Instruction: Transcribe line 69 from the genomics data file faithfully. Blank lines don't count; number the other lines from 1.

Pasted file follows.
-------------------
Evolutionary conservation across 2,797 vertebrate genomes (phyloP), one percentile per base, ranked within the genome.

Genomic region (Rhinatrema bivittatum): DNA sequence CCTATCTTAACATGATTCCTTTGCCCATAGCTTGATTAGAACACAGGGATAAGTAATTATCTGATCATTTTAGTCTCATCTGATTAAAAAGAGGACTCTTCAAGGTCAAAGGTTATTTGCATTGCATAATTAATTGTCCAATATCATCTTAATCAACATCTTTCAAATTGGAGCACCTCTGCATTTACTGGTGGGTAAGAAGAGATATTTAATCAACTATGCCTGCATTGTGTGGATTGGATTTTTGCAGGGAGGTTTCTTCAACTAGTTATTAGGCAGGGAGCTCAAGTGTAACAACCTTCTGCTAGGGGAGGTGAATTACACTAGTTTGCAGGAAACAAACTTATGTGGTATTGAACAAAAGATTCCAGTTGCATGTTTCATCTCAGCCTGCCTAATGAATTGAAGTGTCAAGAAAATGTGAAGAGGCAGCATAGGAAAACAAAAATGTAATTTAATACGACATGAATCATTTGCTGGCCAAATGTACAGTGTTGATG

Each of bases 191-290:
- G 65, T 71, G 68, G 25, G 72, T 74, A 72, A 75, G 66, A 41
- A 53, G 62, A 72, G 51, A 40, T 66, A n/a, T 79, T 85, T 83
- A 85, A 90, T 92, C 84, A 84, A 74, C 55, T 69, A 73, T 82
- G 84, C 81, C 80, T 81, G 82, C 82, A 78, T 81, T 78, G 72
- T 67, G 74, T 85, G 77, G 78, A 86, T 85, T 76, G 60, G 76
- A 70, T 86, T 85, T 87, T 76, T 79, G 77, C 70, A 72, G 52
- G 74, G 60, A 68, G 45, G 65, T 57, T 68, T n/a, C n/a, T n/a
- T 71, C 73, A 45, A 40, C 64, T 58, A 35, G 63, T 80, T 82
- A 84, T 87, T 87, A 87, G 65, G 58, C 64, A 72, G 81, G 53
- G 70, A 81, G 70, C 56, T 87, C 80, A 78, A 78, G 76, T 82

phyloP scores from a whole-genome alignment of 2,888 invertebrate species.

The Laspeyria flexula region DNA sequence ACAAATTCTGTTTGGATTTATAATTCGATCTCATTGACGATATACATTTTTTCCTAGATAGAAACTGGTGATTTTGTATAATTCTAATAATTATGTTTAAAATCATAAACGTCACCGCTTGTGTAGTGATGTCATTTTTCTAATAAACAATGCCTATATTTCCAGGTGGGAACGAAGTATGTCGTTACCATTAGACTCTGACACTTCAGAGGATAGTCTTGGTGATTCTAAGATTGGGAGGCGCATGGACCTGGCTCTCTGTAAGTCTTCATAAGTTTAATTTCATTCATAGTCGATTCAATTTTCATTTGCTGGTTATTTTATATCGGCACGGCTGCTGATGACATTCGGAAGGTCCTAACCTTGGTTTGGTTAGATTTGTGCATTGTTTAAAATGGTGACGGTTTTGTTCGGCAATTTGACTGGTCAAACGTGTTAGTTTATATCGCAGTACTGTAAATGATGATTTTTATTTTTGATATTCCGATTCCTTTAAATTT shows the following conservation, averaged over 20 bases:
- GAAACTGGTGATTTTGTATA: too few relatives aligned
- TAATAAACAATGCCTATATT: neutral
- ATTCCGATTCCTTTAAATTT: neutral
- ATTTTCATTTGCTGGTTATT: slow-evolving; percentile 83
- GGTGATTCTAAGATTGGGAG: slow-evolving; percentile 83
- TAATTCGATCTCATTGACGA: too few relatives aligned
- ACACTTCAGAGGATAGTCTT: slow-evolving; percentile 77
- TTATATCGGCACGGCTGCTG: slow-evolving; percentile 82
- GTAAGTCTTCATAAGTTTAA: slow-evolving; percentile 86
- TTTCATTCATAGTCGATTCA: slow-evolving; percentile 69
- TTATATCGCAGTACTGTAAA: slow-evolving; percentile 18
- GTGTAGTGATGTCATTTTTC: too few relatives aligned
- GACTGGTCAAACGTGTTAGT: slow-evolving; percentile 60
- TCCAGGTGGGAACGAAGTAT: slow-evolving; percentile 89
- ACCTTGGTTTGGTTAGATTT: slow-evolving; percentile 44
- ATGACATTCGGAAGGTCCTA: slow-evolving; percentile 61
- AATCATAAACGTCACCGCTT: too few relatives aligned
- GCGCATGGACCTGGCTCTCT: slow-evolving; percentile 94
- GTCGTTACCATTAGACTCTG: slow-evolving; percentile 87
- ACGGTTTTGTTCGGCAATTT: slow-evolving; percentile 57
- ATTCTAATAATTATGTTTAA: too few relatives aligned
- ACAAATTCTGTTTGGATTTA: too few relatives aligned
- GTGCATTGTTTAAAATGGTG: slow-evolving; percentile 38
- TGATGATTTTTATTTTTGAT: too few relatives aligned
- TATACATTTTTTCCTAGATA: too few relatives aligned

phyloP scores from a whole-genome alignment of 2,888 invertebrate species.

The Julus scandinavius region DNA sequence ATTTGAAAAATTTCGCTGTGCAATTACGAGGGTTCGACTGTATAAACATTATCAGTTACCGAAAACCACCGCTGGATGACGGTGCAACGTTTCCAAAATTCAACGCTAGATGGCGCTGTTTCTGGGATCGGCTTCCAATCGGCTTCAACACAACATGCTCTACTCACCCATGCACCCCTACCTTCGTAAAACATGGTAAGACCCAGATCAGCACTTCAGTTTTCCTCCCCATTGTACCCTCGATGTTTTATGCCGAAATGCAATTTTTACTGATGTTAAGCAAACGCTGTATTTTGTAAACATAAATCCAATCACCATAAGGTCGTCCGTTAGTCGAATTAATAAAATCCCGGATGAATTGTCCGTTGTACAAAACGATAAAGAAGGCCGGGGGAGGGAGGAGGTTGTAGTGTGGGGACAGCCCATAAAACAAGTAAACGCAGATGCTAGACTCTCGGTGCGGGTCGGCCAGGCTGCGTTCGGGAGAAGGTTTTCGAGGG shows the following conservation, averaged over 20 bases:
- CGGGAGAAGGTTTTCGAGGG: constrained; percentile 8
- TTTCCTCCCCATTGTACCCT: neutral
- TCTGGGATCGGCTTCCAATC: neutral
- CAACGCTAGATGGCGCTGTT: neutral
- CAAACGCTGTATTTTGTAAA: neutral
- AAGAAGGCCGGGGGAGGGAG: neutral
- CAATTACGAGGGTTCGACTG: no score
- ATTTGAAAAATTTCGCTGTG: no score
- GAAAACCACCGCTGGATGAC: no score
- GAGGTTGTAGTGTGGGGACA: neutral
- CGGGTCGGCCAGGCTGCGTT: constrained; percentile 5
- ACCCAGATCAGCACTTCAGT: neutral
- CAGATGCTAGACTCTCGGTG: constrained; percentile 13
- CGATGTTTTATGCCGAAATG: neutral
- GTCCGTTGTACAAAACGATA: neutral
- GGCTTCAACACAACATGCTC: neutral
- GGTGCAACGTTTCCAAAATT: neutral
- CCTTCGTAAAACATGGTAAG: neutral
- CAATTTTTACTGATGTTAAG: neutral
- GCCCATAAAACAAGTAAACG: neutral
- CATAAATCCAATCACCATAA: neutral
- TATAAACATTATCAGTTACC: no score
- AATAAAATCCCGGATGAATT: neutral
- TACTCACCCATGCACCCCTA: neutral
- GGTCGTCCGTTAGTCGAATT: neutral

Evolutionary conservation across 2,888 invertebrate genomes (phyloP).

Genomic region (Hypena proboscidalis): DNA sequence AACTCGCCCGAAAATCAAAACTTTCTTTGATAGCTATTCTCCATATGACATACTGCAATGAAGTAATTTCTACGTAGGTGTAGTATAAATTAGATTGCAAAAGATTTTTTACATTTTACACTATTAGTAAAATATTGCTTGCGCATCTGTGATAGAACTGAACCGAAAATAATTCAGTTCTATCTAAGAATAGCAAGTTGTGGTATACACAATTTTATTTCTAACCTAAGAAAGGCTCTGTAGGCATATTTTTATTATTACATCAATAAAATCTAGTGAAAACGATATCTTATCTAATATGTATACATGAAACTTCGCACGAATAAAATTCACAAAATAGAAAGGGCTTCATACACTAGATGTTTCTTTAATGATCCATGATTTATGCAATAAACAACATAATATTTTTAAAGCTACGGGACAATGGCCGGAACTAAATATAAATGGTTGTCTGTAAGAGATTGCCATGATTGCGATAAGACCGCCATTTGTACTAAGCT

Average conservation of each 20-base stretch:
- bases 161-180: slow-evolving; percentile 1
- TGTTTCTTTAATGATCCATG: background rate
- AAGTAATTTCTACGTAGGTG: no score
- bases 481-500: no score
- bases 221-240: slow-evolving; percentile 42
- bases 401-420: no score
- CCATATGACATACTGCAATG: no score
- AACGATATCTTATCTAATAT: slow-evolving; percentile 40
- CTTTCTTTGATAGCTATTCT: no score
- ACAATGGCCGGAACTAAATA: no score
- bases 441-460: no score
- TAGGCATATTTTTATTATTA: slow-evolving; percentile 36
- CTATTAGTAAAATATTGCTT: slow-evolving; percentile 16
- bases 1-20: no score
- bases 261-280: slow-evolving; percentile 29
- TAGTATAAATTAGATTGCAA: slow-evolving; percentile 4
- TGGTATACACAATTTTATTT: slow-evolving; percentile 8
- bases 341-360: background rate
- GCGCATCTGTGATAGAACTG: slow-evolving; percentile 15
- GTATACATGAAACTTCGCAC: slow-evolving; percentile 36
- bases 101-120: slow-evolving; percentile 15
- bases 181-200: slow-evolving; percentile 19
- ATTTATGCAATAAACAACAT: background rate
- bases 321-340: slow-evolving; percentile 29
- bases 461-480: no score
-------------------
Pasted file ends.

Genomic region (Hypena proboscidalis): DNA sequence AACTCGCCCGAAAATCAAAACTTTCTTTGATAGCTATTCTCCATATGACATACTGCAATGAAGTAATTTCTACGTAGGTGTAGTATAAATTAGATTGCAAAAGATTTTTTACATTTTACACTATTAGTAAAATATTGCTTGCGCATCTGTGATAGAACTGAACCGAAAATAATTCAGTTCTATCTAAGAATAGCAAGTTGTGGTATACACAATTTTATTTCTAACCTAAGAAAGGCTCTGTAGGCATATTTTTATTATTACATCAATAAAATCTAGTGAAAACGATATCTTATCTAATATGTATACATGAAACTTCGCACGAATAAAATTCACAAAATAGAAAGGGCTTCATACACTAGATGTTTCTTTAATGATCCATGATTTATGCAATAAACAACATAATATTTTTAAAGCTACGGGACAATGGCCGGAACTAAATATAAATGGTTGTCTGTAAGAGATTGCCATGATTGCGATAAGACCGCCATTTGTACTAAGCT